Sunday, July 26, 2009

ObamaCare for the Elderly

An interesting article from the WSJ. I just don't understand why AARP is supporting this.

Since Medicare was established in 1965, access to care has enabled older Americans to avoid becoming disabled and to travel and live independently instead of languishing in nursing homes. But legislation now being rushed through Congress—H.R. 3200 and the Senate Health Committee Bill—will reduce access to care, pressure the elderly to end their lives prematurely, and doom baby boomers to painful later years.

The Congressional majority wants to pay for its $1 trillion to $1.6 trillion health bills with new taxes and a $500 billion cut to Medicare. This cut will come just as baby boomers turn 65 and increase Medicare enrollment by 30%. Less money and more patients will necessitate rationing. The Congressional Budget Office estimates that only 1% of Medicare cuts will come from eliminating fraud, waste and abuse.

The assault against seniors began with the stimulus package in February. Slipped into the bill was substantial funding for comparative effectiveness research, which is generally code for limiting care based on the patient’s age. Economists are familiar with the formula, where the cost of a treatment is divided by the number of years (called QALYs, or quality-adjusted life years) that the patient is likely to benefit. In Britain, the formula leads to denying treatments for older patients who have fewer years to benefit from care than younger patients.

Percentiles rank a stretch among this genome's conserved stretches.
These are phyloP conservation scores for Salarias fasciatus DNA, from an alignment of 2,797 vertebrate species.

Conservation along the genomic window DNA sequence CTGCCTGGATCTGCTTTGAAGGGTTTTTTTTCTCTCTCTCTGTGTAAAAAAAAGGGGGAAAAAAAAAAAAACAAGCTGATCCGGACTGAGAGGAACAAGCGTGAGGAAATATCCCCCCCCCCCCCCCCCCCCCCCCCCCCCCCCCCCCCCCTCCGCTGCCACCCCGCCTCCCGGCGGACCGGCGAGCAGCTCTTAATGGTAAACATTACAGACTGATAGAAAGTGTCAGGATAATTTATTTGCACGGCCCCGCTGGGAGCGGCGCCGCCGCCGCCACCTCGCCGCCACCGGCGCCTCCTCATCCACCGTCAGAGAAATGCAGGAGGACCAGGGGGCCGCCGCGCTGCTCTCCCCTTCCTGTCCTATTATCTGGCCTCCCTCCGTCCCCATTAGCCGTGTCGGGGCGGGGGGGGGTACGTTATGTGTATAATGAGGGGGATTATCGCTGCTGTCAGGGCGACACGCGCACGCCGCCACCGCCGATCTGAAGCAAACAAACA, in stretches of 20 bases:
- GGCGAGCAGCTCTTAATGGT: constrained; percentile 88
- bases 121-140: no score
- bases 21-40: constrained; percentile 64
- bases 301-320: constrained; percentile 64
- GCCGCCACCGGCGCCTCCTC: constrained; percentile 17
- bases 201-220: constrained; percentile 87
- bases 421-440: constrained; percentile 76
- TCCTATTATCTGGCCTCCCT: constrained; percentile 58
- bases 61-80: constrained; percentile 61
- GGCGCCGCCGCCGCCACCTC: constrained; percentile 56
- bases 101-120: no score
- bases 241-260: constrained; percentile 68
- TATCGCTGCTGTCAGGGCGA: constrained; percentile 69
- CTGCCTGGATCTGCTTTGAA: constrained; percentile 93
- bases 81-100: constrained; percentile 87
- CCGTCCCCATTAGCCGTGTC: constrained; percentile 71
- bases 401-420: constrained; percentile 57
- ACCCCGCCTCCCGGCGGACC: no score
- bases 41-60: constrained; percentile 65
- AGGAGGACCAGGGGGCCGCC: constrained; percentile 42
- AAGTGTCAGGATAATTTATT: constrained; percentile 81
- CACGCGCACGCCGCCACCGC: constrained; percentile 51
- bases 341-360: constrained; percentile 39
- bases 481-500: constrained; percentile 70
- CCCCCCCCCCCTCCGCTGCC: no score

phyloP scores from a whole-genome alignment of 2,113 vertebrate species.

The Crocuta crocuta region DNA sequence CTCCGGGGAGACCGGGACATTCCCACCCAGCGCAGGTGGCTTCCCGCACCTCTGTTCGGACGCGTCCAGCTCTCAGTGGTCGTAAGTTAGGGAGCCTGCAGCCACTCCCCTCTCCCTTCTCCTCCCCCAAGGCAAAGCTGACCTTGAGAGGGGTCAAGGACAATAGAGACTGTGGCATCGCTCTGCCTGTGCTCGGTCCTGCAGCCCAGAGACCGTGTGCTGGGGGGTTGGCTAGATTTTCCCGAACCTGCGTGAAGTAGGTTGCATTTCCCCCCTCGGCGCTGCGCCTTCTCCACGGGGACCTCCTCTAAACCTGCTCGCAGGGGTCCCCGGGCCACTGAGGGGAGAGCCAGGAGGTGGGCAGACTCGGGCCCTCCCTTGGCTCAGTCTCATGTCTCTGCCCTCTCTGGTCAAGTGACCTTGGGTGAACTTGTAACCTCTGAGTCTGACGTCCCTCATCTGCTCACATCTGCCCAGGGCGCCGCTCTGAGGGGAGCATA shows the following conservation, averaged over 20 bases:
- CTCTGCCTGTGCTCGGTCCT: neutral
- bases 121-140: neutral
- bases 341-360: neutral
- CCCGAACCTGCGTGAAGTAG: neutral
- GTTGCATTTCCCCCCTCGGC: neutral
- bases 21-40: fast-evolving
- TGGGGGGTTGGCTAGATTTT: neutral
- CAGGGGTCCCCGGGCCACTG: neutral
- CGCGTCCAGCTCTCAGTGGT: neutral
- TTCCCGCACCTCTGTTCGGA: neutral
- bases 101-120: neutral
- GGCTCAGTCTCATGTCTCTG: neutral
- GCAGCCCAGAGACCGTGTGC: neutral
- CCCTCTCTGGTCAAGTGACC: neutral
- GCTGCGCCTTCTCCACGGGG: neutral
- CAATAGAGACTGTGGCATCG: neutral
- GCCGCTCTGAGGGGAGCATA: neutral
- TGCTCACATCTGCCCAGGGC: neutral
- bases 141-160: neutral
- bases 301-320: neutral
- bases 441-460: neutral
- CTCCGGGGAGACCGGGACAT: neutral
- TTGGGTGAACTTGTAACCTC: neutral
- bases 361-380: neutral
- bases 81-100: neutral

I can understand why my parents are nervous about stuff like this. I also wonder what isn't being told to the public in general. These mammoth bills that no one actually reads hands the interested parties whatever they like and unless someone catches them, they just cruise on. I really hope that no bills get to a vote this week, though a house vote would be very informative.

Also you may wish to checkout the possibility that you won't have any ability to purchase any private health insurance that doesn't have the governments seal of approval. You can follow the links from the discussion at Q&O.

And here's a bit of distraction from Mark Steyn on the ObamaCare distraction.

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